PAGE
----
Of course Arthur thinks that – Yes. He lives every day with his own personal set of worries but then Merlin says, "Have you never felt the pressure in your chest when you think about the fact that your family might disown you? The heaviness in your feet when you're going to tell someone – maybe the first person, maybe the millionth – that you're not interested in the opposite gender? Hell, Arthur, have you ever even overheard someone – strangers, even – debating whether or not you're gay because you want to be or because you were born that way and felt like you couldn't breathe? Like the walls were getting smaller and smaller because you wanted to tell them you didn't choose to be the target but that you're not going to deny who you are because someone else thinks it's wrong?" and Arthur, who still isn't sure how exactly Merlin manages to make everything so personal, realises that he really hit a tender spot when he claimed being fearful was melodramatic (and was more than a bit hypocritical too, to be honest).

He's actually in a good situation, when it comes down to it.

Merlin nods, like he can read Arthur's mind and approves his thoughts, and then turns back around to continue his march down the packed corridor. He acts like their conversation didn't just happen or that, if it did, it wasn't a big deal.

Arthur has been to Westminster a time or two for work – research and interviews, sometimes to meet with a source – and can navigate fairly well through the corridors he remembers but he's a bit amazed by how familiar Merlin seems to be with the place, how many people raise a hand in a gesture of welcome and the number of "Hullo, Merlin!"s he hears on their way to – Well, wherever it is they're headed. Arthur isn't sure. "Where is it we're going?"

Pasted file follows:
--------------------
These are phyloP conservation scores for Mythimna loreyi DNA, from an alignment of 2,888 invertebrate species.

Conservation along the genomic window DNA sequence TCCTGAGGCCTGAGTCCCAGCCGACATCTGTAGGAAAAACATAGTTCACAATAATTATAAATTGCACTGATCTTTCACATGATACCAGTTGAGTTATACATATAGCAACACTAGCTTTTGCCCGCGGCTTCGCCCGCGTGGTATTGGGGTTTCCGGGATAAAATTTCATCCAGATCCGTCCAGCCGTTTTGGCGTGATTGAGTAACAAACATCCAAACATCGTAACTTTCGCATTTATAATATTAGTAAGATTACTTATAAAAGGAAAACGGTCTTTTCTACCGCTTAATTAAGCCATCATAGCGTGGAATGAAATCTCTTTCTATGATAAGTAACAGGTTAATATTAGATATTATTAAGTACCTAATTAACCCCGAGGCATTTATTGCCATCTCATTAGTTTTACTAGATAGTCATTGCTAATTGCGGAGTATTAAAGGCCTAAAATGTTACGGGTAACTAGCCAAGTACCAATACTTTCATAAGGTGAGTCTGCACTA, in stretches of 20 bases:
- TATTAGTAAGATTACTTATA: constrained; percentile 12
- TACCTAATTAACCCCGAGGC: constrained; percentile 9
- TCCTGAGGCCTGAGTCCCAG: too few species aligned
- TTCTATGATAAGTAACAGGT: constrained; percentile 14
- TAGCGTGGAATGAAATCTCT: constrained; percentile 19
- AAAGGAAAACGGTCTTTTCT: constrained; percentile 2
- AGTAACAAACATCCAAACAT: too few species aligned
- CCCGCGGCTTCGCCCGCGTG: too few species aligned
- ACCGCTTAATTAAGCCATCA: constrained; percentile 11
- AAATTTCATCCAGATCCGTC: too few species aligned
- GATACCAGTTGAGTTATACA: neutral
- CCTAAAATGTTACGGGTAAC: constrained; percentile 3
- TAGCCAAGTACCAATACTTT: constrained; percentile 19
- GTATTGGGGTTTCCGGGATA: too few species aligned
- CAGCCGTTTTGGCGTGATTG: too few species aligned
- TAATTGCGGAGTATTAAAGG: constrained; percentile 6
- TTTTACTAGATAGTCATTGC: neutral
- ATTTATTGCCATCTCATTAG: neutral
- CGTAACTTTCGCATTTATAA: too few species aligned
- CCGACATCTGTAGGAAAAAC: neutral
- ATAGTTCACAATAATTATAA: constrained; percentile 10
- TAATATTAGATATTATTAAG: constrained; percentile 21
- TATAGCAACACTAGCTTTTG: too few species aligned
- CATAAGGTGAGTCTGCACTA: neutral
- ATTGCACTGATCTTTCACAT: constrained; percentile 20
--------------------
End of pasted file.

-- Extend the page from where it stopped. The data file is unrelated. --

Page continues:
"My best mate from university is an MP," Merlin replies simply, continuing his trek. "He's also absolute pants at remembering when and where he needs to be so..." Merlin trails off, stopping in front of a half-open door that he pushes open without invitation. "Gwaine," he says, stepping through the threshold, leaving Arthur with no choice but to follow, "You were supposed to meet with Will an hour ago about this bill; he needs an idea of what he's walking into. Supporters versus non-supporters, what it might take to make them support. Where is the list?"

If Gwaine is the long-haired bloke currently leaning back in his chair, feet propped at the edge of his desk, he's in no state to be speaking to anyone. He doesn't pay Merlin's angry frown or crossed arms any mind, too preoccupied with the girl in the short skirt bent over trying to collect spilled paperwork off the floor. Merlin even snaps,"Gwaine!" loudly and then sighs when he doesn't seem to get the attention he requested.

Arthur remembers Gwaine's name, now that he thinks about it. Morgana has mentioned him before and his father, once or twice, has cited him as an up and comer that could be dangerous to disagree with. It would make sense that Merlin and Morgana, seeing as they were something more than acquaintances but less than mates before the coffee meeting the day before, might have some contacts in common.

As for Arthur's father... Uther Pendragon makes sure to know a little about all the MPs. "Just in case," he always says, as though each one is a threat that might need to be dealt with at a moment's notice.

He doesn't really want to think about that, though. His father isn't quite understanding about Arthur's sexuality; he's not the kind of father who would disown him but that hasn't stopped him from tricking Arthur into a date with a woman a time or two, an attempt to convince him that it's 'just a phase' – a phrase he's repeated on a daily basis since Arthur stuck a foot ("A toe, Arthur," Morgana would correct if she were around to read his mind) out of the closet four years ago.